No copy of the e-mail presented by the parties includes any mention of AMS or going to jail. Generally, a party may prove the contents of a writing, such as Nelson's e-mail, only by producing the document itself. Fed. R. Evid. 1002; see Dugan v. R.J. Corman R.R. Co., 344 F.3d 662, 669 (7th Cir. 2004) (district court could properly strike affidavit that quoted document without attaching copy of it); Cacique, Inc. v. V&V Supremo Foods, Inc., No. 03 C 4230, 2004 WL 2222270, at *2-3 (N.D. Ill. Sept. 30, 2004) (at summary judgment, striking parts of declaration that attempted to describe the contents of specific documents). Nelson claims, however, that Levy altered the original e-mail. Other evidence of the contents of the e-mail is admissible if "all the originals are lost or destroyed." Fed. R. Evid. 1004(a). Accordingly, under Federal Rule of Evidence 1008, the Court must determine whether the original e-mail has been destroyed by alteration, which is what is required to make admissible Nelson's testimony regarding its purported contents. Nelson must show this by a preponderance of the evidence. United States v. Tatum, 548 F.3d 584, 587 (7th Cir. 2008); see United States v. McGaughey, 977 F.2d 1067, 1071-72 (7th Cir. 1992) (noting that district court properly found original document was destroyed); Fed. R. Evid. 104(a), Advisory Committee Notes on Proposed Rule ("To the extent that these [admissibility] inquiries are factual, the judge acts as a trier of fact.").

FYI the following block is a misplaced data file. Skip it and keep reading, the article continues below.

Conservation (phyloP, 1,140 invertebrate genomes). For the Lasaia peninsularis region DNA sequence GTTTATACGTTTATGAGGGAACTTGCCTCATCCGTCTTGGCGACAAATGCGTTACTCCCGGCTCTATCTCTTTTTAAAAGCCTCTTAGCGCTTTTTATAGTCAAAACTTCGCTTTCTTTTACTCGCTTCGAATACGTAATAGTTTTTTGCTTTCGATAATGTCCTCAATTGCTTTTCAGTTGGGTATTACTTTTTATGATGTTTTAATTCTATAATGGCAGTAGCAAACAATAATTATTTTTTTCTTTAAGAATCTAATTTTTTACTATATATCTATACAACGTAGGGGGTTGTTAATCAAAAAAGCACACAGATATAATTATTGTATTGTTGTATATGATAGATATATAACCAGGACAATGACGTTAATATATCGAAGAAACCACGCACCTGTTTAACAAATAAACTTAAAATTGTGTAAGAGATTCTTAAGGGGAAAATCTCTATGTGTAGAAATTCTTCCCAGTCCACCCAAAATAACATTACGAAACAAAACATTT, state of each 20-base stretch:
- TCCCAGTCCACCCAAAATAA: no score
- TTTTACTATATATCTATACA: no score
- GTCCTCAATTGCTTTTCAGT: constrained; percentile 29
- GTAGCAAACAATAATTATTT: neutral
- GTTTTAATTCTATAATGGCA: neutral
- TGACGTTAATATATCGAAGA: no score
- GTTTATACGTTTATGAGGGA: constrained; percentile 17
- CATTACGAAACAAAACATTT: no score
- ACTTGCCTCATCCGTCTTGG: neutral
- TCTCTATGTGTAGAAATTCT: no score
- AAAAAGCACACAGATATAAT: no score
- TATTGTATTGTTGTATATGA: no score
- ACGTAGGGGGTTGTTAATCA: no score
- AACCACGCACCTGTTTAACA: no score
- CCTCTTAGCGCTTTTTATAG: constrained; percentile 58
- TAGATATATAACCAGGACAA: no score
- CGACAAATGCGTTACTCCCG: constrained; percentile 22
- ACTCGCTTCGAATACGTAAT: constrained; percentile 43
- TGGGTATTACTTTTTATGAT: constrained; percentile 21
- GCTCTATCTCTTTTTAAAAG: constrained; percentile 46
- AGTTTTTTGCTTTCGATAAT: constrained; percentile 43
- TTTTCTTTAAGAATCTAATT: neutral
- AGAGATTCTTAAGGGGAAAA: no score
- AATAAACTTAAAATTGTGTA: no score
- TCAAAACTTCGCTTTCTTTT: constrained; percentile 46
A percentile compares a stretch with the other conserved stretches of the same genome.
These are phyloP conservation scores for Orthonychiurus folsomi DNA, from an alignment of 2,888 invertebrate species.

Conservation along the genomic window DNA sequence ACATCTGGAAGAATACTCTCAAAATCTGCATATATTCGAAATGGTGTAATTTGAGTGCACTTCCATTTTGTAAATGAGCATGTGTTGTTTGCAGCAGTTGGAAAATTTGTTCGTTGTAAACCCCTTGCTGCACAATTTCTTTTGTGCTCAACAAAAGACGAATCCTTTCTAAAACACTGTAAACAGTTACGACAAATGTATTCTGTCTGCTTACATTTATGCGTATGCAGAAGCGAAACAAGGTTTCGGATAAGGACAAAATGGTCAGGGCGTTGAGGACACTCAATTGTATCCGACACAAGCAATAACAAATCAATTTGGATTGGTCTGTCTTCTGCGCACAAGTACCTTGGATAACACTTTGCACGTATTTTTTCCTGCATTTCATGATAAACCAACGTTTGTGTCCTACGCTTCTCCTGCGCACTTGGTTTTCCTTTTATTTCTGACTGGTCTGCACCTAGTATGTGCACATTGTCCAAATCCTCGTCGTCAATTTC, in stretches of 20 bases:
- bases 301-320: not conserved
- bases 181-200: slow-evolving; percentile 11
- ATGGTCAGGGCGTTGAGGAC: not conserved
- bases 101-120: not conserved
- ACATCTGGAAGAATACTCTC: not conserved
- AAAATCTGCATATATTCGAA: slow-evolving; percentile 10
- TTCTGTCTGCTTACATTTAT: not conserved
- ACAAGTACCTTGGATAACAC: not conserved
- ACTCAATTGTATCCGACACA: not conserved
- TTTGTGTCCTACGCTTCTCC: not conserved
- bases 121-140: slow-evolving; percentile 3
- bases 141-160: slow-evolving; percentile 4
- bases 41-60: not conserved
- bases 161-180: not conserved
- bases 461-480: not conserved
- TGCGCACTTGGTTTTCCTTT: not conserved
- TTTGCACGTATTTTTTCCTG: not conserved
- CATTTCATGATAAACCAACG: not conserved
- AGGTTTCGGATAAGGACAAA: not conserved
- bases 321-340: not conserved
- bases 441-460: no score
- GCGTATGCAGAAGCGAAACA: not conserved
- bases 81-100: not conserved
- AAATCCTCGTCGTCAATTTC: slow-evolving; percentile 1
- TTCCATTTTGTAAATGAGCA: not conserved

Beyond Nelson's own testimony that she originally mentioned AMS and going to jail in her e-mail to Donohue, she offers the affidavit of Daniel Sullivan, an information technology manager, to prove that the e-mail was altered. Sullivan states in an affidavit that the e-mail, which was sent on August 5, 2008, contains metadata showing that someone altered it on August 12, 2008. ***. He provides a copy of the metadata, which indicates that it was modified by Nelson, or someone using her log-in information. *** Sullivan's affidavit and the metadata do not indicate how the e-mail was modified or if the modification had anything to do with deleting a reference to going to jail or AMS.

Levy argues that the Court should not consider Sullivan's affidavit because Nelson never disclosed him as an expert witness, and thus Levy never received an expert report as required by Federal Rule of Civil Procedure 26(a)(2) or any other notice of his conclusions prior to Nelson's filing of her summary judgment response. There is merit to Levy's contention. But even were the Court to consider Sullivan's affidavit together with Nelson's testimony, Nelson has not provided evidence sufficient to show that the e-mail was altered by someone other than her in the way she suggests.